SEI_26381217-2c20SEI_26381217-2c20franciscogarcia92Robin Mellor photographs Cliff Richard's colourful fanbase outside his Fabulous Rock n Roll concert in Greenwich, South East LondonRobin Mellor photographs Cliff Richard's colourful fanbase outside his Fabulous Rock n Roll concert in Greenwich, South East LondonRobin Mellor photographs Cliff Richard's colourful fanbase outside his Fabulous Rock n Roll concert in Greenwich, South East LondonRobin Mellor photographs Cliff Richard's colourful fanbase outside his Fabulous Rock n Roll concert in Greenwich, South East LondonRobin Mellor photographs Cliff Richard's colourful fanbase outside his Fabulous Rock n Roll concert in Greenwich, South East LondonRobin Mellor photographs Cliff Richard's colourful fanbase outside his Fabulous Rock n Roll concert in Greenwich, South East LondonRobin Mellor photographs Cliff Richard's colourful fanbase outside his Fabulous Rock n Roll concert in Greenwich, South East LondonRobin Mellor photographs Cliff Richard's colourful fanbase outside his Fabulous Rock n Roll concert in Greenwich, South East LondonRobin Mellor photographs Cliff Richard's colourful fanbase outside his Fabulous Rock n Roll concert in Greenwich, South East LondonSEI_26381217-2c20SEI_26381217-2c20franciscogarcia92Robin Mellor photographs Cliff Richard's colourful fanbase outside his Fabulous Rock n Roll concert in Greenwich, South East LondonRobin Mellor photographs Cliff Richard's colourful fanbase outside his Fabulous Rock n Roll concert in Greenwich, South East LondonRobin Mellor photographs Cliff Richard's colourful fanbase outside his Fabulous Rock n Roll concert in Greenwich, South East LondonRobin Mellor photographs Cliff Richard's colourful fanbase outside his Fabulous Rock n Roll concert in Greenwich, South East LondonRobin Mellor photographs Cliff Richard's colourful fanbase outside his Fabulous Rock n Roll concert in Greenwich, South East LondonRobin Mellor photographs Cliff Richard's colourful fanbase outside his Fabulous Rock n Roll concert in Greenwich, South East LondonRobin Mellor photographs Cliff Richard's colourful fanbase outside his Fabulous Rock n Roll concert in Greenwich, South East LondonRobin Mellor photographs Cliff Richard's colourful fanbase outside his Fabulous Rock n Roll concert in Greenwich, South East LondonRobin Mellor photographs Cliff Richard's colourful fanbase outside his Fabulous Rock n Roll concert in Greenwich, South East London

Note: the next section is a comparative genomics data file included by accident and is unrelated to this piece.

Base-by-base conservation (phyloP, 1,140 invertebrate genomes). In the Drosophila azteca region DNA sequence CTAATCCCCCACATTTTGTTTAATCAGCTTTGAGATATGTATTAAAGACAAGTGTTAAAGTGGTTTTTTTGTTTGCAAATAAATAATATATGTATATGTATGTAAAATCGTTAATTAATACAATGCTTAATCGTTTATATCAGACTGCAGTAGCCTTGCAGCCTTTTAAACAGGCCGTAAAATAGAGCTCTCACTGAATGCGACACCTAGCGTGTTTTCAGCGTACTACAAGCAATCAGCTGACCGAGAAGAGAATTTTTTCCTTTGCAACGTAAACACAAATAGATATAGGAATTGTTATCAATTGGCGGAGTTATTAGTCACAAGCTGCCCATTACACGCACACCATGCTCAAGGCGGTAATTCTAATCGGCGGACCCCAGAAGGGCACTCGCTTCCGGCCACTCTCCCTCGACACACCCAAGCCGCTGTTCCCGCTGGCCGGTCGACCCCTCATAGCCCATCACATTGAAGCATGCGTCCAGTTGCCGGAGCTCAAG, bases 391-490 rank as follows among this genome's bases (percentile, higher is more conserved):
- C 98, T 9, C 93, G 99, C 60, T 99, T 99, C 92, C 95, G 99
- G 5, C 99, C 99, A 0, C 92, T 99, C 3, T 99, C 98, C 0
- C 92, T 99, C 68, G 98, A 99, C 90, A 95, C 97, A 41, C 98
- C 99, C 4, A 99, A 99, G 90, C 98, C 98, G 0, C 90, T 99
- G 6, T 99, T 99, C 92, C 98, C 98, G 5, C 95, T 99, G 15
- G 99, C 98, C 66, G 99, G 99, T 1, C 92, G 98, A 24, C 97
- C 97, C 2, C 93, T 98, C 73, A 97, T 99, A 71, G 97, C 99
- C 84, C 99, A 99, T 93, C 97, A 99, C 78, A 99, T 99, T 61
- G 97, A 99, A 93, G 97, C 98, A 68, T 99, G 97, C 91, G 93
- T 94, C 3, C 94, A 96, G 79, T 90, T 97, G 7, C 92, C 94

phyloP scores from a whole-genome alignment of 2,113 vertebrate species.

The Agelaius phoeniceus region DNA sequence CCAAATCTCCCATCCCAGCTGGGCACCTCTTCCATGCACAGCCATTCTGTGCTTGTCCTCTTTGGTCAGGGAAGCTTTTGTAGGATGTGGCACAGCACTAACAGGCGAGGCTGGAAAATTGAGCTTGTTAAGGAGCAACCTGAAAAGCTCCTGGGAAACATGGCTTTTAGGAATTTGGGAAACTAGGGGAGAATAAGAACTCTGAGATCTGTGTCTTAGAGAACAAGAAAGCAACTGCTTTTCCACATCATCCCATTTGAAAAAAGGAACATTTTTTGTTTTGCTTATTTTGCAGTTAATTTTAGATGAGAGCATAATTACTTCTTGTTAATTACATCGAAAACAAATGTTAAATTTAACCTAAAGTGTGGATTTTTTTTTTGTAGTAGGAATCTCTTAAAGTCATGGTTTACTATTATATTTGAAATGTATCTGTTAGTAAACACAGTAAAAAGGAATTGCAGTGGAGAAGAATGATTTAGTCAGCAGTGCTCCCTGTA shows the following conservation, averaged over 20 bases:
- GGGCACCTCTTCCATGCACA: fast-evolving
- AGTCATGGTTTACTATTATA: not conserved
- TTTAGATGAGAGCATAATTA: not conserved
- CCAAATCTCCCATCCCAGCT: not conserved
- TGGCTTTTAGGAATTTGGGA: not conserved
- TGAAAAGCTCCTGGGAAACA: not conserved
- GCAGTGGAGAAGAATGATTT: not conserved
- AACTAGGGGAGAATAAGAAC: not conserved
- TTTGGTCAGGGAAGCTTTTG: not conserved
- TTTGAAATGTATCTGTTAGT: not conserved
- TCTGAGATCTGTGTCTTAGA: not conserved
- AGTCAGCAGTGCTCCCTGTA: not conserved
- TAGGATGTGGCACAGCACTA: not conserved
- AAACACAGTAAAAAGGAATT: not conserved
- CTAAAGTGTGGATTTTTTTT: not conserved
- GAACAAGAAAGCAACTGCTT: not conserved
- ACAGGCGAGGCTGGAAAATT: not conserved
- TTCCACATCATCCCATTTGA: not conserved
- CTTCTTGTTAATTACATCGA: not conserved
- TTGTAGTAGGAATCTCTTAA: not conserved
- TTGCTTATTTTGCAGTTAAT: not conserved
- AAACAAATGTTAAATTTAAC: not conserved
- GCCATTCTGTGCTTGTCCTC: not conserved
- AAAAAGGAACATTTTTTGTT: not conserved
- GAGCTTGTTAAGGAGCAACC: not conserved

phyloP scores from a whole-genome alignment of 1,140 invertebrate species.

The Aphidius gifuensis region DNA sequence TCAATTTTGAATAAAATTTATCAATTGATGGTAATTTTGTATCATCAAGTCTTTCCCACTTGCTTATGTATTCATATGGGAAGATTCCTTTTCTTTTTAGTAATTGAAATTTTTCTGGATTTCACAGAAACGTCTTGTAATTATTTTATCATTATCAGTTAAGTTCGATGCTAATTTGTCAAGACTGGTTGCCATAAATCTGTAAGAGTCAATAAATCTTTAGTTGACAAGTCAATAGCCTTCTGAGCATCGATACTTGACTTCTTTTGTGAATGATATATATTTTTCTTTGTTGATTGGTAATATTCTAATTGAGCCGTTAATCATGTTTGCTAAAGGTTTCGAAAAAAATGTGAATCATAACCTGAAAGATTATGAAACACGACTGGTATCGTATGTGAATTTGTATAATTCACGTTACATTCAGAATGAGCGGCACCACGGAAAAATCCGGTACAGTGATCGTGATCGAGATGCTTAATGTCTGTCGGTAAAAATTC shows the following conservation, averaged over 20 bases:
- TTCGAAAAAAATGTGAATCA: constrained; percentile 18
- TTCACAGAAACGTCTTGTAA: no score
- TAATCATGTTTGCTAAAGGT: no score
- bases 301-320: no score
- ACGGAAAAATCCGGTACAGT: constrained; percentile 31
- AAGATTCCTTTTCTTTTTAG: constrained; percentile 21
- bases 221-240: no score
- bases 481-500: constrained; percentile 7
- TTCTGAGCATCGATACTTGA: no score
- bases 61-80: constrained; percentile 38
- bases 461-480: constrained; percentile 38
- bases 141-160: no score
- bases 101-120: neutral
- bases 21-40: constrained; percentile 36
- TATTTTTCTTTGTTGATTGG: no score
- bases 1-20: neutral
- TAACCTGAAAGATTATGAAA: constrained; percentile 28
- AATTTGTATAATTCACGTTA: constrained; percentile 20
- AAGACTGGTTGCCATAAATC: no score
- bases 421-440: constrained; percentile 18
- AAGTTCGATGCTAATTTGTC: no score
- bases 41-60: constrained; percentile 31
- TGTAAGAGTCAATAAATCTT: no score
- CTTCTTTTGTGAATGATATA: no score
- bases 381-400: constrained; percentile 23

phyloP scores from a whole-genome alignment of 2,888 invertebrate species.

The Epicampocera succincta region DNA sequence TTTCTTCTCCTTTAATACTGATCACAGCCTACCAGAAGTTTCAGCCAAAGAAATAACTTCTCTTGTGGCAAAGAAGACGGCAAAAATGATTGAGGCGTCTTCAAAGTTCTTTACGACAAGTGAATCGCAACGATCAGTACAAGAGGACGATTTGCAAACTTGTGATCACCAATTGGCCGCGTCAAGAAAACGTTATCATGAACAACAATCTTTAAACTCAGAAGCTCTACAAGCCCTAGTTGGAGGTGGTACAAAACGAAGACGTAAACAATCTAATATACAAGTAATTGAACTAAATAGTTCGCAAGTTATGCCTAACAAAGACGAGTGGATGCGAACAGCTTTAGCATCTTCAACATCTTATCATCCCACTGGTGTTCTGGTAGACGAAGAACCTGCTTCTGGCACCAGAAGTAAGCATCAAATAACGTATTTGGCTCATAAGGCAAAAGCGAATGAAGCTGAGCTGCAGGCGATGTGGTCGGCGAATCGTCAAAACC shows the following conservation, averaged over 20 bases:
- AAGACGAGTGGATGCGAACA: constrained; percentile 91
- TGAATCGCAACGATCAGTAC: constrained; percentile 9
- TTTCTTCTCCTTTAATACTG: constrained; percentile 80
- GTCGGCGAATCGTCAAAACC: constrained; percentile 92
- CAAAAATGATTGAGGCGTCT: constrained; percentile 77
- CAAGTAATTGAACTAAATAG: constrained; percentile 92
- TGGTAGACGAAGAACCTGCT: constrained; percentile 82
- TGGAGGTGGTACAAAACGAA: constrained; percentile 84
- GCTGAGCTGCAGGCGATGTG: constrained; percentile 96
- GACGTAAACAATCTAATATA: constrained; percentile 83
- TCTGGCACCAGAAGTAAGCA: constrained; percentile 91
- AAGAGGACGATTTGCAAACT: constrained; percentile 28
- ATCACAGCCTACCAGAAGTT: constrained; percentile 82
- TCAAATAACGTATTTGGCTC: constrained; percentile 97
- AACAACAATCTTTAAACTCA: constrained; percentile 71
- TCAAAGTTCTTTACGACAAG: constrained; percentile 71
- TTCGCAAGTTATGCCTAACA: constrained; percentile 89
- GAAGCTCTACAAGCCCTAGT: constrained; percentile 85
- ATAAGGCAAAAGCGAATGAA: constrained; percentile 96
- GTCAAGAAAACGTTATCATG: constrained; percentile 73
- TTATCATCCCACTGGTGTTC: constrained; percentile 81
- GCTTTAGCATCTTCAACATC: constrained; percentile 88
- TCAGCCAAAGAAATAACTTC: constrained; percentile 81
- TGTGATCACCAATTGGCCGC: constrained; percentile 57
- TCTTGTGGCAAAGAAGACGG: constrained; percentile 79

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    (Picture: Mike Kemp/In Pictures via Getty Images)

    It’s Notting Hill Carnival time, pals.